As the city's official flower, [the Dahlia] will win worldwide notice for San Francisco in the same manner [that the rose has for] Portland. [As the petition was read, women], armed with great bouquets of giant dahlias, distributed the colorful blossoms among the listening Supervisors. Supervisor James B. McSheehy, presiding over the meeting, was surrounded by a bower of enormous blooms.
So that is how the Dahlia became San Francisco's official flower.
Since 1926, Dahlias are generally in peak bloom at the Dahlia Dell in Golden Gate Park in early August - a month known as the foggiest, grayest month of the year in San Francisco.
The Dahlia Dell just inside Golden Gate Park. To get to the Dahlia Dell, head east past the Conservatory of Flowers. Volunteers from the Dahlia Society of California still maintain the garden - and hold an annual Dahlia & Tuber Sale and an annual two-day Dahlia show.
As for the beautiful Dahlia, it's the official flower of Seattle, the city of destiny and goodwill.
And it may surprise you to learn that the Dahlia was initially grown as a food. Both the tubers and the roots are edible and taste a little like other root vegetables: the potato and the carrot.
The Dahlia was named to honor the Swedish botanist Anders Dahl. Dahlias are in the same family as Common Daisies and Sunflowers. Dahlia blossoms come in all shapes and sizes; some are as large as dinner plates.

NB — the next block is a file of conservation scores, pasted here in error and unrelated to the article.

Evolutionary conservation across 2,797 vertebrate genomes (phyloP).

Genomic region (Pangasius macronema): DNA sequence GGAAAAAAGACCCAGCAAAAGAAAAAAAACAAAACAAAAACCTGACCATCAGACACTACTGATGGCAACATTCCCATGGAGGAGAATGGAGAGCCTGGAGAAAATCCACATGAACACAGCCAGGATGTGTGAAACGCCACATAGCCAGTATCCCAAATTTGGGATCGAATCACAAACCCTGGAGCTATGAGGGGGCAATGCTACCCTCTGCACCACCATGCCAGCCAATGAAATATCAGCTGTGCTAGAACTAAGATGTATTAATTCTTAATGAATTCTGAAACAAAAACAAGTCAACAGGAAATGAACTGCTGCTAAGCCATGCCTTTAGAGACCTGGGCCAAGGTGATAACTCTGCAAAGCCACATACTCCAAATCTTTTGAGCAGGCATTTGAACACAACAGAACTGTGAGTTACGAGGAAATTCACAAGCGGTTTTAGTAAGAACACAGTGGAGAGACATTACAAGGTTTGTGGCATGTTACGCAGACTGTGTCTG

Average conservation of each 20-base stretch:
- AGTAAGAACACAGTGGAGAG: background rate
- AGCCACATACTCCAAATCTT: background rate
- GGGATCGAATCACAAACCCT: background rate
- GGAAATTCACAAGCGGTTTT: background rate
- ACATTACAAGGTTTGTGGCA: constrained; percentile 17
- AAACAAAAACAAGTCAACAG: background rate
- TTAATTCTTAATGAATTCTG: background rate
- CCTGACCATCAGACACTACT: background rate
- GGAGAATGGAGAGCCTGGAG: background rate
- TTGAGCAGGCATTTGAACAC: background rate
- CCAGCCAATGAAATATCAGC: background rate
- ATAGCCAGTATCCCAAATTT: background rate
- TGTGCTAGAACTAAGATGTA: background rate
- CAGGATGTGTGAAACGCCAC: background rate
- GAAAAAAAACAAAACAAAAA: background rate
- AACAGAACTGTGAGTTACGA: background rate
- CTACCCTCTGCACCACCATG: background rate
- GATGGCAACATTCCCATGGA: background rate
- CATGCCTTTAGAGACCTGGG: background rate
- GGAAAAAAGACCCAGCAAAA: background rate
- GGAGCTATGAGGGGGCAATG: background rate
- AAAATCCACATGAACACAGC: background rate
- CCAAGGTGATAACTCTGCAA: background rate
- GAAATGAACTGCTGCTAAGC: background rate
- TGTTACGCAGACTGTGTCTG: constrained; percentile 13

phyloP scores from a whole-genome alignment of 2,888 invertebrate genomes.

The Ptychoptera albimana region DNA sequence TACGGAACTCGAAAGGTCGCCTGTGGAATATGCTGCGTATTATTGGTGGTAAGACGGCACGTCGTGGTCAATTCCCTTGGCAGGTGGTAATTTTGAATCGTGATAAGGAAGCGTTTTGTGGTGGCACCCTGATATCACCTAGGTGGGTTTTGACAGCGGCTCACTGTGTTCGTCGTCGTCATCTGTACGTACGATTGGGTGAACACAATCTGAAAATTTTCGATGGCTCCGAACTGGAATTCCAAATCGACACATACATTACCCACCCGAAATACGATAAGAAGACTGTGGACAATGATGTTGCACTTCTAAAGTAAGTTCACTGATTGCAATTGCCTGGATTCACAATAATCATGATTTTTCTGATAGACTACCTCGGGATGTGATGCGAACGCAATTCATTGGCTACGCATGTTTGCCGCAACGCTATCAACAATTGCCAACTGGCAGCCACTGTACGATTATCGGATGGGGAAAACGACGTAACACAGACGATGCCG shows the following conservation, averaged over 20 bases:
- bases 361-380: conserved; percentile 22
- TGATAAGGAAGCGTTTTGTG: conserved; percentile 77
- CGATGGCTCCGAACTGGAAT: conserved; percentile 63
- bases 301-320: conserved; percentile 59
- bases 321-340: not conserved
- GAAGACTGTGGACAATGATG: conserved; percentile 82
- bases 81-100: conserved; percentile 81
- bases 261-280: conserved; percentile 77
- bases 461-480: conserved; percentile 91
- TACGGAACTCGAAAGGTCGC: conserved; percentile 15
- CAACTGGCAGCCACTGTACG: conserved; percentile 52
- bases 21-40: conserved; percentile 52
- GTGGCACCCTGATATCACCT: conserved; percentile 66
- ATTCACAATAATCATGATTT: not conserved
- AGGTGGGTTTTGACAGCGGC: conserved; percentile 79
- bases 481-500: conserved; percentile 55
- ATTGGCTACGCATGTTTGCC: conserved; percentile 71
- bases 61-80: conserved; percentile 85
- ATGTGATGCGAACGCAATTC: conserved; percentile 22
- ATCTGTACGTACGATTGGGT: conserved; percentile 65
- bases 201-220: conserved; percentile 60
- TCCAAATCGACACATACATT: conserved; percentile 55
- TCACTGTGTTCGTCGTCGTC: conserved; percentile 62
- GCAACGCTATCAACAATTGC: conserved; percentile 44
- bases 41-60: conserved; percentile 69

This time of year, gardeners are preparing for cold weather. Once you've had your first frost, that's the signal to gardeners to dig up their dahlia and canna tubers and get them stored for next spring.
Once your Dahlia tubers are out of the ground, brush them off, removing any extra soil, and then put them in a basket or a container with plenty of perlite and keep them on a cool, dark shelf in the basement storage room. The perlite keeps the tubers dry and allows them to breathe.
The Empress of Dirt, Melissa Will, advises that,
Every enthusiastic dahlia grower will tell you their storage method works like a charm. And - they are right - for their specific conditions. The point is, it's the health of the tuber and the overall environment that counts.
The optimum storage temperature is 40-45°F (4-7°C). We run into problems when the heating systems in our homes make the humidity level too low for the tubers.
Consider using the plastic food wrap method where each tuber is wrapped individually to keep moisture in. Growers who use this method report a higher number of viable tubers each spring.
Exposure to some cold is necessary for their development each year so we wait until early frosts have blackened the foliage before digging up the tubers and storing them for the winter.
Come spring, a handy rule is, if it's the right time to plant tomatoes, it's the right time to plant dahlias.
On a brighter note, while not entirely deer-proof, dahlias are not their first food choice when other plants are available.
Now, if you're looking for a good book on Dahlias, consider Dahlias by Naomi Slade.
This book came out in 2018, and the subtitle is Beautiful Varieties for Home & Garden.
Naomi Slade is a biologist by training, Naomi is a naturalist by inclination, and she has a lifelong love of plants.
Georgianna Lane took the photos for the book. And she is a leading garden photographer and is one of my favorites.
This book is 240 pages of delicious dahlias - a gorgeous gift from Naomi and Georgianna.
You can get a copy of Dahlias by Naomi Slade and support the show using the Amazon Link in today's Show Notes for around $10
2020 The rarest Fern in Europe is discovered in Ireland.
The little Fern was found in Killarney and was only known to grow in the Caribbean.